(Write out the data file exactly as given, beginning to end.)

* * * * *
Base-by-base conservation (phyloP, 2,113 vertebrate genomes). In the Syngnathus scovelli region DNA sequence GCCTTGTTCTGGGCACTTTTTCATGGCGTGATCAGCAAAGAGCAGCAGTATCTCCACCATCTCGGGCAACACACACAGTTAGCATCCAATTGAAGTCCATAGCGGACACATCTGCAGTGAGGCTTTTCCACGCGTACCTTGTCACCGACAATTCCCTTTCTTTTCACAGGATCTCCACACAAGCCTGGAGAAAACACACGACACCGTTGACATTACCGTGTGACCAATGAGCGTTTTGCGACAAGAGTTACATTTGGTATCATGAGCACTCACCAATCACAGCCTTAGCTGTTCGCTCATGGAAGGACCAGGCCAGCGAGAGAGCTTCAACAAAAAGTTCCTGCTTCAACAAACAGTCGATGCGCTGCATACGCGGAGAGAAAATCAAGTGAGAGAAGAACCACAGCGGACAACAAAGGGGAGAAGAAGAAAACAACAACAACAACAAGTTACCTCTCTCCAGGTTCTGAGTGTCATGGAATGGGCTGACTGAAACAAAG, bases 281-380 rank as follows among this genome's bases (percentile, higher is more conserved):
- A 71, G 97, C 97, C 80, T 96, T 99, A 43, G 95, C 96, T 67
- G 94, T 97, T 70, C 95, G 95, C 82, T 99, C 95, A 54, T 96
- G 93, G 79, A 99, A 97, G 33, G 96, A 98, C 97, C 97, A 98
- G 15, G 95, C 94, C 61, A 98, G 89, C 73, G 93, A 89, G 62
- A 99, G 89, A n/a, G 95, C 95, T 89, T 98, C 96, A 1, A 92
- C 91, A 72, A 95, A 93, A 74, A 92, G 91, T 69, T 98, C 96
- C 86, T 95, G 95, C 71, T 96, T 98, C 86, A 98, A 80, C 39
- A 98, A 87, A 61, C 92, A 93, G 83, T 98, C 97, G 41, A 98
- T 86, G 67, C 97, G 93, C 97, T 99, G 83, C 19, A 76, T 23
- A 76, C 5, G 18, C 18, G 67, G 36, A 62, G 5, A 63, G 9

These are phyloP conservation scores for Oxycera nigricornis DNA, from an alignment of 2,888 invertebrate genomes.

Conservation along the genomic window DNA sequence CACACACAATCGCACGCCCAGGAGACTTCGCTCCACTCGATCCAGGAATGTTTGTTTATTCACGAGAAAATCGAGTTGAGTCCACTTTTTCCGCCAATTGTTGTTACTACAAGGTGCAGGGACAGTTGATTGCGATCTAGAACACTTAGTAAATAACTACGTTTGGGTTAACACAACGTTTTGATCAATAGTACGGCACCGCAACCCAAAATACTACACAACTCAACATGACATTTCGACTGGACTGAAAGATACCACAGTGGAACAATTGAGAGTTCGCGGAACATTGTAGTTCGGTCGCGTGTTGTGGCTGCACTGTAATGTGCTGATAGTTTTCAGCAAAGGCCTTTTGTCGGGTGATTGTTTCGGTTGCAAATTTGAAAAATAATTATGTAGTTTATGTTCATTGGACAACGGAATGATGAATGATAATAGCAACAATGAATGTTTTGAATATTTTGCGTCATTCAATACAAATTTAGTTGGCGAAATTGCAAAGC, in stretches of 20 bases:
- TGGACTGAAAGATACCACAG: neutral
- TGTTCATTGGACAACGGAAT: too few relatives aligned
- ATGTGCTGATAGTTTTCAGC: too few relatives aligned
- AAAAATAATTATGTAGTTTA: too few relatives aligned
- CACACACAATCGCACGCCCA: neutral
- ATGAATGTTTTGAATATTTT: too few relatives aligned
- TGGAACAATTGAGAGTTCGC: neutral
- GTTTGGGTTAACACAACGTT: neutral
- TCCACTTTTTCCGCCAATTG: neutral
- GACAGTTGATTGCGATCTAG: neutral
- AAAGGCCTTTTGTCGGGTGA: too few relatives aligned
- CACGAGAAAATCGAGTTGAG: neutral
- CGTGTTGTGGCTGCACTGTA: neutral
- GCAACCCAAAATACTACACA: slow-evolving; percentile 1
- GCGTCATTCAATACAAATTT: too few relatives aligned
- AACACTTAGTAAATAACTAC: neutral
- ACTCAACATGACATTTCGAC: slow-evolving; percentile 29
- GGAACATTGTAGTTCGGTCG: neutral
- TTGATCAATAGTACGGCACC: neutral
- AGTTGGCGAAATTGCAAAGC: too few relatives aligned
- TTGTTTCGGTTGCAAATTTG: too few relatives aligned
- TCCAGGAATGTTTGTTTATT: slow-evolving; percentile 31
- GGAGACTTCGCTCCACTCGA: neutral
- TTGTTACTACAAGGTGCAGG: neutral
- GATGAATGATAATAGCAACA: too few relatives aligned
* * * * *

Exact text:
Base-by-base conservation (phyloP, 2,113 vertebrate genomes). In the Syngnathus scovelli region DNA sequence GCCTTGTTCTGGGCACTTTTTCATGGCGTGATCAGCAAAGAGCAGCAGTATCTCCACCATCTCGGGCAACACACACAGTTAGCATCCAATTGAAGTCCATAGCGGACACATCTGCAGTGAGGCTTTTCCACGCGTACCTTGTCACCGACAATTCCCTTTCTTTTCACAGGATCTCCACACAAGCCTGGAGAAAACACACGACACCGTTGACATTACCGTGTGACCAATGAGCGTTTTGCGACAAGAGTTACATTTGGTATCATGAGCACTCACCAATCACAGCCTTAGCTGTTCGCTCATGGAAGGACCAGGCCAGCGAGAGAGCTTCAACAAAAAGTTCCTGCTTCAACAAACAGTCGATGCGCTGCATACGCGGAGAGAAAATCAAGTGAGAGAAGAACCACAGCGGACAACAAAGGGGAGAAGAAGAAAACAACAACAACAACAAGTTACCTCTCTCCAGGTTCTGAGTGTCATGGAATGGGCTGACTGAAACAAAG, bases 281-380 rank as follows among this genome's bases (percentile, higher is more conserved):
- A 71, G 97, C 97, C 80, T 96, T 99, A 43, G 95, C 96, T 67
- G 94, T 97, T 70, C 95, G 95, C 82, T 99, C 95, A 54, T 96
- G 93, G 79, A 99, A 97, G 33, G 96, A 98, C 97, C 97, A 98
- G 15, G 95, C 94, C 61, A 98, G 89, C 73, G 93, A 89, G 62
- A 99, G 89, A n/a, G 95, C 95, T 89, T 98, C 96, A 1, A 92
- C 91, A 72, A 95, A 93, A 74, A 92, G 91, T 69, T 98, C 96
- C 86, T 95, G 95, C 71, T 96, T 98, C 86, A 98, A 80, C 39
- A 98, A 87, A 61, C 92, A 93, G 83, T 98, C 97, G 41, A 98
- T 86, G 67, C 97, G 93, C 97, T 99, G 83, C 19, A 76, T 23
- A 76, C 5, G 18, C 18, G 67, G 36, A 62, G 5, A 63, G 9

These are phyloP conservation scores for Oxycera nigricornis DNA, from an alignment of 2,888 invertebrate genomes.

Conservation along the genomic window DNA sequence CACACACAATCGCACGCCCAGGAGACTTCGCTCCACTCGATCCAGGAATGTTTGTTTATTCACGAGAAAATCGAGTTGAGTCCACTTTTTCCGCCAATTGTTGTTACTACAAGGTGCAGGGACAGTTGATTGCGATCTAGAACACTTAGTAAATAACTACGTTTGGGTTAACACAACGTTTTGATCAATAGTACGGCACCGCAACCCAAAATACTACACAACTCAACATGACATTTCGACTGGACTGAAAGATACCACAGTGGAACAATTGAGAGTTCGCGGAACATTGTAGTTCGGTCGCGTGTTGTGGCTGCACTGTAATGTGCTGATAGTTTTCAGCAAAGGCCTTTTGTCGGGTGATTGTTTCGGTTGCAAATTTGAAAAATAATTATGTAGTTTATGTTCATTGGACAACGGAATGATGAATGATAATAGCAACAATGAATGTTTTGAATATTTTGCGTCATTCAATACAAATTTAGTTGGCGAAATTGCAAAGC, in stretches of 20 bases:
- TGGACTGAAAGATACCACAG: neutral
- TGTTCATTGGACAACGGAAT: too few relatives aligned
- ATGTGCTGATAGTTTTCAGC: too few relatives aligned
- AAAAATAATTATGTAGTTTA: too few relatives aligned
- CACACACAATCGCACGCCCA: neutral
- ATGAATGTTTTGAATATTTT: too few relatives aligned
- TGGAACAATTGAGAGTTCGC: neutral
- GTTTGGGTTAACACAACGTT: neutral
- TCCACTTTTTCCGCCAATTG: neutral
- GACAGTTGATTGCGATCTAG: neutral
- AAAGGCCTTTTGTCGGGTGA: too few relatives aligned
- CACGAGAAAATCGAGTTGAG: neutral
- CGTGTTGTGGCTGCACTGTA: neutral
- GCAACCCAAAATACTACACA: slow-evolving; percentile 1
- GCGTCATTCAATACAAATTT: too few relatives aligned
- AACACTTAGTAAATAACTAC: neutral
- ACTCAACATGACATTTCGAC: slow-evolving; percentile 29
- GGAACATTGTAGTTCGGTCG: neutral
- TTGATCAATAGTACGGCACC: neutral
- AGTTGGCGAAATTGCAAAGC: too few relatives aligned
- TTGTTTCGGTTGCAAATTTG: too few relatives aligned
- TCCAGGAATGTTTGTTTATT: slow-evolving; percentile 31
- GGAGACTTCGCTCCACTCGA: neutral
- TTGTTACTACAAGGTGCAGG: neutral
- GATGAATGATAATAGCAACA: too few relatives aligned